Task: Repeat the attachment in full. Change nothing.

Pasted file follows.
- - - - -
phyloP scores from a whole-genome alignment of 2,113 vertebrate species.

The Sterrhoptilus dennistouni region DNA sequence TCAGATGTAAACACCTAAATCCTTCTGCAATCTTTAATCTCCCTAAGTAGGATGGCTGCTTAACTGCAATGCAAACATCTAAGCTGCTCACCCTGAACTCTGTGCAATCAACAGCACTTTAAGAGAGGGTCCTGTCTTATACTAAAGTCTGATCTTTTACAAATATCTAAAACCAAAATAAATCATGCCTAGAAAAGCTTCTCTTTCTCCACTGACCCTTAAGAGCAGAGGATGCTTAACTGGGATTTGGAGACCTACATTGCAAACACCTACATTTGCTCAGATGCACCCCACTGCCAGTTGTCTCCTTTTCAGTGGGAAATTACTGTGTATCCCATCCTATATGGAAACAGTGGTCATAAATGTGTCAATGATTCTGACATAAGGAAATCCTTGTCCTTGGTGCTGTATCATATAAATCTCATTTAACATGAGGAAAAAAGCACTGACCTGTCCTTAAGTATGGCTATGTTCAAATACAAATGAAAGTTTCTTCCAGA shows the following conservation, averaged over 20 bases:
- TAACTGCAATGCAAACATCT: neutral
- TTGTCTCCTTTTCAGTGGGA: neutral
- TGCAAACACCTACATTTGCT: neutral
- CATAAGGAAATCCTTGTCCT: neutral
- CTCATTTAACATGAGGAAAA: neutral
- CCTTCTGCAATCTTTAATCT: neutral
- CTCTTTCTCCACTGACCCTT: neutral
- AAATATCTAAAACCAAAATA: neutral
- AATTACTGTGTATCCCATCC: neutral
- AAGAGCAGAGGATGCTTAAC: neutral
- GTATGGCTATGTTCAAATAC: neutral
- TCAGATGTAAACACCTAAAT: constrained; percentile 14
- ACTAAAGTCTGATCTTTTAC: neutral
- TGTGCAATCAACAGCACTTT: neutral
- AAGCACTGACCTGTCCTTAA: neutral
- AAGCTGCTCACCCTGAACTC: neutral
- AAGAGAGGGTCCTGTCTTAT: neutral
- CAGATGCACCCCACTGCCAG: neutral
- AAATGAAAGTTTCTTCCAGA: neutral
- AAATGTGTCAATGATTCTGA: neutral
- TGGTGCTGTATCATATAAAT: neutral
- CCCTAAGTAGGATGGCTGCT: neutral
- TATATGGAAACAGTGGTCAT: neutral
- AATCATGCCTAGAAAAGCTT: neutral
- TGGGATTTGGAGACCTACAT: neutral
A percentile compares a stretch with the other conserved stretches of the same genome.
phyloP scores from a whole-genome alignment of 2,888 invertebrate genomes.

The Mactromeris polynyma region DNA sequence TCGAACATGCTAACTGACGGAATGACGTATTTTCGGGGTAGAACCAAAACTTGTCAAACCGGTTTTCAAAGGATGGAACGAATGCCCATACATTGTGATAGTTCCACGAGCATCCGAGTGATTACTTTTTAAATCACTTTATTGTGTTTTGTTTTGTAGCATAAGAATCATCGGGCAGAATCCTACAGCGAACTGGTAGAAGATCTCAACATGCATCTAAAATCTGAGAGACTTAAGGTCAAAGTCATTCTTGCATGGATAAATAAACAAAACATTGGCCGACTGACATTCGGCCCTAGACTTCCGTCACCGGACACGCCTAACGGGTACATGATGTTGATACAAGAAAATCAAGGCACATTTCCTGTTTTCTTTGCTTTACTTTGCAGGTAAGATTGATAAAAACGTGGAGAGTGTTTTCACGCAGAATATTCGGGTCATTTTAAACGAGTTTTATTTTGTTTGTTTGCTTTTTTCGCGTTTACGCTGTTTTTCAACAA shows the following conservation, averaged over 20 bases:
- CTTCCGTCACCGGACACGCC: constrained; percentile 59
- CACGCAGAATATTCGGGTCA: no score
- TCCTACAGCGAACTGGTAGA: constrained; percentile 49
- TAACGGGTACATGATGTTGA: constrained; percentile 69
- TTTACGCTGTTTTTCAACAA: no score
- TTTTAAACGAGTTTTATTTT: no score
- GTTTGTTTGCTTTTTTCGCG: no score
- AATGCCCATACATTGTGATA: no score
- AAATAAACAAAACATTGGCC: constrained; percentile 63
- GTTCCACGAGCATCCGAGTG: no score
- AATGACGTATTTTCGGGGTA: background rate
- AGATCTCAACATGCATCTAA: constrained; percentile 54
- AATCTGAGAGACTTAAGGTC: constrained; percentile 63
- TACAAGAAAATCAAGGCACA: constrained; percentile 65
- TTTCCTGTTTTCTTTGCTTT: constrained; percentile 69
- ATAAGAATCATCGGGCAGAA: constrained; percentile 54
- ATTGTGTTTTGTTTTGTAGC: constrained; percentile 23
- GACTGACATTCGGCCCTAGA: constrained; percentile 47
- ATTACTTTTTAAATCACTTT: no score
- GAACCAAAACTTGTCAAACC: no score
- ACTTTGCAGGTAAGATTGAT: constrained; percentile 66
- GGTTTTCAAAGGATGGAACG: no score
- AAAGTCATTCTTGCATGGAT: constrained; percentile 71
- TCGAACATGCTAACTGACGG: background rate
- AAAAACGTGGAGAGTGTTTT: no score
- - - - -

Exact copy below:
phyloP scores from a whole-genome alignment of 2,113 vertebrate species.

The Sterrhoptilus dennistouni region DNA sequence TCAGATGTAAACACCTAAATCCTTCTGCAATCTTTAATCTCCCTAAGTAGGATGGCTGCTTAACTGCAATGCAAACATCTAAGCTGCTCACCCTGAACTCTGTGCAATCAACAGCACTTTAAGAGAGGGTCCTGTCTTATACTAAAGTCTGATCTTTTACAAATATCTAAAACCAAAATAAATCATGCCTAGAAAAGCTTCTCTTTCTCCACTGACCCTTAAGAGCAGAGGATGCTTAACTGGGATTTGGAGACCTACATTGCAAACACCTACATTTGCTCAGATGCACCCCACTGCCAGTTGTCTCCTTTTCAGTGGGAAATTACTGTGTATCCCATCCTATATGGAAACAGTGGTCATAAATGTGTCAATGATTCTGACATAAGGAAATCCTTGTCCTTGGTGCTGTATCATATAAATCTCATTTAACATGAGGAAAAAAGCACTGACCTGTCCTTAAGTATGGCTATGTTCAAATACAAATGAAAGTTTCTTCCAGA shows the following conservation, averaged over 20 bases:
- TAACTGCAATGCAAACATCT: neutral
- TTGTCTCCTTTTCAGTGGGA: neutral
- TGCAAACACCTACATTTGCT: neutral
- CATAAGGAAATCCTTGTCCT: neutral
- CTCATTTAACATGAGGAAAA: neutral
- CCTTCTGCAATCTTTAATCT: neutral
- CTCTTTCTCCACTGACCCTT: neutral
- AAATATCTAAAACCAAAATA: neutral
- AATTACTGTGTATCCCATCC: neutral
- AAGAGCAGAGGATGCTTAAC: neutral
- GTATGGCTATGTTCAAATAC: neutral
- TCAGATGTAAACACCTAAAT: constrained; percentile 14
- ACTAAAGTCTGATCTTTTAC: neutral
- TGTGCAATCAACAGCACTTT: neutral
- AAGCACTGACCTGTCCTTAA: neutral
- AAGCTGCTCACCCTGAACTC: neutral
- AAGAGAGGGTCCTGTCTTAT: neutral
- CAGATGCACCCCACTGCCAG: neutral
- AAATGAAAGTTTCTTCCAGA: neutral
- AAATGTGTCAATGATTCTGA: neutral
- TGGTGCTGTATCATATAAAT: neutral
- CCCTAAGTAGGATGGCTGCT: neutral
- TATATGGAAACAGTGGTCAT: neutral
- AATCATGCCTAGAAAAGCTT: neutral
- TGGGATTTGGAGACCTACAT: neutral
A percentile compares a stretch with the other conserved stretches of the same genome.
phyloP scores from a whole-genome alignment of 2,888 invertebrate genomes.

The Mactromeris polynyma region DNA sequence TCGAACATGCTAACTGACGGAATGACGTATTTTCGGGGTAGAACCAAAACTTGTCAAACCGGTTTTCAAAGGATGGAACGAATGCCCATACATTGTGATAGTTCCACGAGCATCCGAGTGATTACTTTTTAAATCACTTTATTGTGTTTTGTTTTGTAGCATAAGAATCATCGGGCAGAATCCTACAGCGAACTGGTAGAAGATCTCAACATGCATCTAAAATCTGAGAGACTTAAGGTCAAAGTCATTCTTGCATGGATAAATAAACAAAACATTGGCCGACTGACATTCGGCCCTAGACTTCCGTCACCGGACACGCCTAACGGGTACATGATGTTGATACAAGAAAATCAAGGCACATTTCCTGTTTTCTTTGCTTTACTTTGCAGGTAAGATTGATAAAAACGTGGAGAGTGTTTTCACGCAGAATATTCGGGTCATTTTAAACGAGTTTTATTTTGTTTGTTTGCTTTTTTCGCGTTTACGCTGTTTTTCAACAA shows the following conservation, averaged over 20 bases:
- CTTCCGTCACCGGACACGCC: constrained; percentile 59
- CACGCAGAATATTCGGGTCA: no score
- TCCTACAGCGAACTGGTAGA: constrained; percentile 49
- TAACGGGTACATGATGTTGA: constrained; percentile 69
- TTTACGCTGTTTTTCAACAA: no score
- TTTTAAACGAGTTTTATTTT: no score
- GTTTGTTTGCTTTTTTCGCG: no score
- AATGCCCATACATTGTGATA: no score
- AAATAAACAAAACATTGGCC: constrained; percentile 63
- GTTCCACGAGCATCCGAGTG: no score
- AATGACGTATTTTCGGGGTA: background rate
- AGATCTCAACATGCATCTAA: constrained; percentile 54
- AATCTGAGAGACTTAAGGTC: constrained; percentile 63
- TACAAGAAAATCAAGGCACA: constrained; percentile 65
- TTTCCTGTTTTCTTTGCTTT: constrained; percentile 69
- ATAAGAATCATCGGGCAGAA: constrained; percentile 54
- ATTGTGTTTTGTTTTGTAGC: constrained; percentile 23
- GACTGACATTCGGCCCTAGA: constrained; percentile 47
- ATTACTTTTTAAATCACTTT: no score
- GAACCAAAACTTGTCAAACC: no score
- ACTTTGCAGGTAAGATTGAT: constrained; percentile 66
- GGTTTTCAAAGGATGGAACG: no score
- AAAGTCATTCTTGCATGGAT: constrained; percentile 71
- TCGAACATGCTAACTGACGG: background rate
- AAAAACGTGGAGAGTGTTTT: no score